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India must address its lack of ethics


Oct 17, 2018
United States
United States
India must address its lack of ethics
Ethics have always been absent in Indian society. To prevent another humanitarian crisis, it must address that fundamental problem, writes Ankita Mukhopadhyay.
People carrying a body to a cremation ground in New Delhi

There is no doubt that the Indian government has been highly incompetent in handling the COVID-19 pandemic. Before we hanker for a change in government, it's necessary to understand the nadir of ethical values that has played a vital role in independent India's biggest humanitarian crisis.

Many people have been robbed of their mental health, sanity and money in this pandemic. There are no rules anymore if you want to save someone. People are paying as much as ₹50,000 ($683; €560) for an ambulance; ₹100,000 or more per day for admitting their loved one in a hospital. We are shelling out black market rates to buy basic needs like medical oxygen and anti-viral drugs.

How did we reach this stage of ethical imbalance and moral abrogation?

An ethics system that has consistently failed us
DW's Ankita Mukhopadyay

DW's Ankita Mukhopadyay
We had almost 75 years to create a democracy to protect the needy and create opportunities for people across caste and class lines. Instead, the privileged have accrued more privilege and the poor have gotten poorer.

Over the past seven decades, basic necessities like quality healthcare have become confined to the private sector, which mainly caters to the privileged or the connected. When the pandemic put pressure on the private sector, the rich and privileged pulled all strings possible for their loved ones, leaving the needy in the lurch.

Today, the most wealthy man in India isn't willing to squander even 10% of his wealth to help the same country whose broken system enabled him to earn as much as a quarter of the nation's GDP. Meanwhile, celebrities are calling for donations from citizens of a country where almost 30% of the population lives below poverty line.

The pandemic has also laid bare the gross lack of ethics in highly qualified administrative and police officers. Why are most of our bureaucrats unable to administer the country efficiently or hold politicians accountable, but can be found at the frontline to secure favors for themselves and their children?

It's a common adage in India that in anything that involves the government, the process will be slow and government officers will be lazy. This has happened because we have built a system that has reduced the competent to incompetence.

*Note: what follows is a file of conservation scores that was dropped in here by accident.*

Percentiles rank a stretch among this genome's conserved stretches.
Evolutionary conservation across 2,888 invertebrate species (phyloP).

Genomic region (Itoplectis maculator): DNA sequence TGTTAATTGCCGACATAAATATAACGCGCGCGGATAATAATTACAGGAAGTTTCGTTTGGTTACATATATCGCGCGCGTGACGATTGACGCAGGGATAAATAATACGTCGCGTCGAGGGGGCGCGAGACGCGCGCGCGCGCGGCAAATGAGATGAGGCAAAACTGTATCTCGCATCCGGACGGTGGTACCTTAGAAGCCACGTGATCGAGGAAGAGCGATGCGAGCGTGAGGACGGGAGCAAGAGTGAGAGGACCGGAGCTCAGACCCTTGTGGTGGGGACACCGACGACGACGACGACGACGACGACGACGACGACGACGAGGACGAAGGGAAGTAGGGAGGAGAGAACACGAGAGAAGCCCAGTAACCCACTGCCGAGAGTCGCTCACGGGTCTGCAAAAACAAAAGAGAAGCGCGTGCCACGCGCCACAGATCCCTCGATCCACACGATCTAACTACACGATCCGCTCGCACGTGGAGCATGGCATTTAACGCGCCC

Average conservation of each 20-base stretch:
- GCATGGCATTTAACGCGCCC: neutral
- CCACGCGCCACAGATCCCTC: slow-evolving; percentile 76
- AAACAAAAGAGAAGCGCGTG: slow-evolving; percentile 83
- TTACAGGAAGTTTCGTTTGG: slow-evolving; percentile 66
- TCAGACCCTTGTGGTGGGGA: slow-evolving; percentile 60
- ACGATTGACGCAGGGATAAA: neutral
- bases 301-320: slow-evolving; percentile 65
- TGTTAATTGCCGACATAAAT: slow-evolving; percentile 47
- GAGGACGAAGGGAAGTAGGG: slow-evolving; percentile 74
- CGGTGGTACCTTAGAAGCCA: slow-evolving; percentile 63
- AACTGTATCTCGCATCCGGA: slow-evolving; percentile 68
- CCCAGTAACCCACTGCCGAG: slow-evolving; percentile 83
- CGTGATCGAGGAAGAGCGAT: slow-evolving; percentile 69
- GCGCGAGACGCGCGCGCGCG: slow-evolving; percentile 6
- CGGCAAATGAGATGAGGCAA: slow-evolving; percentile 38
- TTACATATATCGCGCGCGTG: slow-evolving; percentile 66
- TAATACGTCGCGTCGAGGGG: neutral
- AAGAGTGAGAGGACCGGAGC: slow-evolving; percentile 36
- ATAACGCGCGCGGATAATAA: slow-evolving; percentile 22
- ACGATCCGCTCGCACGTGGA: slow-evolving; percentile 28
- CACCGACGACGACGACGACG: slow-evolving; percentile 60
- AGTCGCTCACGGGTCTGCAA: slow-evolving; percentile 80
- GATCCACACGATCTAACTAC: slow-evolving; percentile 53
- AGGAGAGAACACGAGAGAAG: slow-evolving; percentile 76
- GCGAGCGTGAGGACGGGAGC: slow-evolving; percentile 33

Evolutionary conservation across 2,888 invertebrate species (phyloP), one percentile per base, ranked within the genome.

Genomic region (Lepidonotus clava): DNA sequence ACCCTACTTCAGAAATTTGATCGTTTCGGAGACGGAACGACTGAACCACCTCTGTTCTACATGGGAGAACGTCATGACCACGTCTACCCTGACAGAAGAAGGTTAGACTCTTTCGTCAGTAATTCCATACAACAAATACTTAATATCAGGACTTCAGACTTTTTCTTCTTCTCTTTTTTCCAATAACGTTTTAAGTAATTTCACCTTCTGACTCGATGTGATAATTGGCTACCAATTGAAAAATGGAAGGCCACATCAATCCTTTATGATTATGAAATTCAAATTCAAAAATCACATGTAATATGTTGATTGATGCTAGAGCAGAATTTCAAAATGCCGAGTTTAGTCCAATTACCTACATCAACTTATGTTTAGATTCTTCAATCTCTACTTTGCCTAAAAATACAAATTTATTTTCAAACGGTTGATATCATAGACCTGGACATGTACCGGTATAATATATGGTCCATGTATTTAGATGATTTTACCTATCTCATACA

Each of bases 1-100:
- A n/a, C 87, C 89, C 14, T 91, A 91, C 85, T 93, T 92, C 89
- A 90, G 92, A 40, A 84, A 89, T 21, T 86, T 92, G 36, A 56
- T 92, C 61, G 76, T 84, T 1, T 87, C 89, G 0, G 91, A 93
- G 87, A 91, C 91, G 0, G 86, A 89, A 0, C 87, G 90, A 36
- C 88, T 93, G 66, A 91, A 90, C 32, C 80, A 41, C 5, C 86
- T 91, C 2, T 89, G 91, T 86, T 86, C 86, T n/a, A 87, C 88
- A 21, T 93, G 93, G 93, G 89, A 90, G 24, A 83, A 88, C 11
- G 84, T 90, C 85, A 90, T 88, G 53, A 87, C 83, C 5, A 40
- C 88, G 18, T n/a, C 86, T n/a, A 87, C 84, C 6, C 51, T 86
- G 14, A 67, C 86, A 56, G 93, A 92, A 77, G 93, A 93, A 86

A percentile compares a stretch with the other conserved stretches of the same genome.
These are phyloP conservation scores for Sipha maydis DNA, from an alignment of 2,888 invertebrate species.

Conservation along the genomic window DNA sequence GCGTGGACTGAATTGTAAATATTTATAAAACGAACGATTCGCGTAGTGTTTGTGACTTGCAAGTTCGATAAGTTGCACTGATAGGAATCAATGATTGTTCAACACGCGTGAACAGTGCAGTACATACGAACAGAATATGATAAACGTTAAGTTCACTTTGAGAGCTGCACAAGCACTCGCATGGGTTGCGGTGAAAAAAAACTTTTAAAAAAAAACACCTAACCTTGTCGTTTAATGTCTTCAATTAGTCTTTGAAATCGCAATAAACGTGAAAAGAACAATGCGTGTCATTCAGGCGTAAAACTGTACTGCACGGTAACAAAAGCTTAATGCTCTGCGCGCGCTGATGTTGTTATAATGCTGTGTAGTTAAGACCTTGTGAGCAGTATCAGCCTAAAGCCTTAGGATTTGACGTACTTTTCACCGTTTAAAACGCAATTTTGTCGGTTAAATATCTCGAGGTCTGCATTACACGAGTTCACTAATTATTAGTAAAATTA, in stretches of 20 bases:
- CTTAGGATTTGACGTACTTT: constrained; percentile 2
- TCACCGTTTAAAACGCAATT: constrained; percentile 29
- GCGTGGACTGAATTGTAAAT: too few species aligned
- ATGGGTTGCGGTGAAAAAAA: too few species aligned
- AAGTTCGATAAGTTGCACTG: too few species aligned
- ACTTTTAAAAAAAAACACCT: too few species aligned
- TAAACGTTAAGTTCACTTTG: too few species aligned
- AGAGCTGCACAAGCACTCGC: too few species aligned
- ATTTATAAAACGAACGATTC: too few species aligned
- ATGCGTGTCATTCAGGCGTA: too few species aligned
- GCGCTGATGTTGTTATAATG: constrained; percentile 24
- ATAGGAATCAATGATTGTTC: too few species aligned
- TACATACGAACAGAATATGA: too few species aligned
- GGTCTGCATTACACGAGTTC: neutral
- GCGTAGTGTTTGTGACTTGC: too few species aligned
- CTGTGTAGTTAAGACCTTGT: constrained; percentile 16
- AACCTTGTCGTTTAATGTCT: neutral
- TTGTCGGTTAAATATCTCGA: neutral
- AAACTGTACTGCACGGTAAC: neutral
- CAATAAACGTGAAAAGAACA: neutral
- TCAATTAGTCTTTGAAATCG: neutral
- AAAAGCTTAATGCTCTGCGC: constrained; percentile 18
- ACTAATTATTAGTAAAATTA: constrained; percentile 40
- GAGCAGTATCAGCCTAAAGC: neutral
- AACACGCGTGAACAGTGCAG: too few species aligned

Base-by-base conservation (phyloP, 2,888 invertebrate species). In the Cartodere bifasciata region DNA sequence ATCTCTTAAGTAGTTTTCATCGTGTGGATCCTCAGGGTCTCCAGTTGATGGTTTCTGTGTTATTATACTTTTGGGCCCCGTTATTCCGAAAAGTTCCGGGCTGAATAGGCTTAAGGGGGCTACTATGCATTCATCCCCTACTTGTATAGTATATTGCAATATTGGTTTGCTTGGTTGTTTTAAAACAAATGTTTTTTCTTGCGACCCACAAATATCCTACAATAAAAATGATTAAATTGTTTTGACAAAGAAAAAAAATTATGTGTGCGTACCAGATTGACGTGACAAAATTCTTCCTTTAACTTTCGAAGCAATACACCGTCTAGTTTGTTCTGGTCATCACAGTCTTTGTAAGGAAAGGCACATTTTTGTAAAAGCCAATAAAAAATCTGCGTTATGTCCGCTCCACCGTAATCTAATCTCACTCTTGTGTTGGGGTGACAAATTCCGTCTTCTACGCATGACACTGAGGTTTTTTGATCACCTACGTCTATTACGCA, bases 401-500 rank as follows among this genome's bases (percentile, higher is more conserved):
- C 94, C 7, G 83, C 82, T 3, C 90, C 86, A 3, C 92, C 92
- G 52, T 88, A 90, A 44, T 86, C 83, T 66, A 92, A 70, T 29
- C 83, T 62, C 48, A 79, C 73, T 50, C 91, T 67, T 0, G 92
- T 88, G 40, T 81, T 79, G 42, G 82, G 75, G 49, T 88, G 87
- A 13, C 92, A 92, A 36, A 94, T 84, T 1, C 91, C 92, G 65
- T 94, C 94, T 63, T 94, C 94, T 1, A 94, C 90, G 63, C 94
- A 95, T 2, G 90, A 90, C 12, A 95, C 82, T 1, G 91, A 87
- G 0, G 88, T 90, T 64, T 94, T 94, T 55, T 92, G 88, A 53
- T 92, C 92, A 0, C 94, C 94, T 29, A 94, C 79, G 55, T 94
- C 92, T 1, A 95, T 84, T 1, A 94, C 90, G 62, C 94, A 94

A country that wants to become a $5 trillion (€4 trillion) economy must first instill trust in its system before setting more ambitious goals.

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    People — many without masks — shop at a vegetable market in Mumbai. India has been struggling to contain a massive coronavirus outbreak, with nearly 24 million infections recorded to date. The country has logged around 260,000 deaths linked to the virus. According to medical experts, these numbers are vastly underreported.
Stop looking for role models
It's time Indians stopped looking for role models to escape their reality and started advocating for actual reform. We have to accept that our lives won't be solved by money, good degrees, immigration to the West, religious gurus or by becoming a government servant.

Our life in this country is much bigger than pursuing shallow goals and it's our responsibility to collectively work towards development.

But development is a pluralistic term and requires collective effort. The first step is to appreciate our federal structure and work towards strengthening our state governments.

The political center, led by the BJP, is there to facilitate administration, but not become the center stage of vile religious bigotry. Religious politics will simply do more harm than good to India as it will divide the nation. The concept of divide and rule was used by the British to break up India into two religions, but we must not go back to that route if we really want to get rid of our colonial hangover.

The ruling party must get ahead of the curve and prepare for the next wave of the pandemic and create safeguards for the needy. The first step in this process is to not make vaccines, a basic necessity, a reserve of the privileged.

It's true that India needs to see change, as soon as possible. But, before we call for change, it's necessary for us to tackle this rot within our ethics which will tear at the fabric of anything that comes in its way — even a new government.

Coronavirus crisis in India impacts mental health

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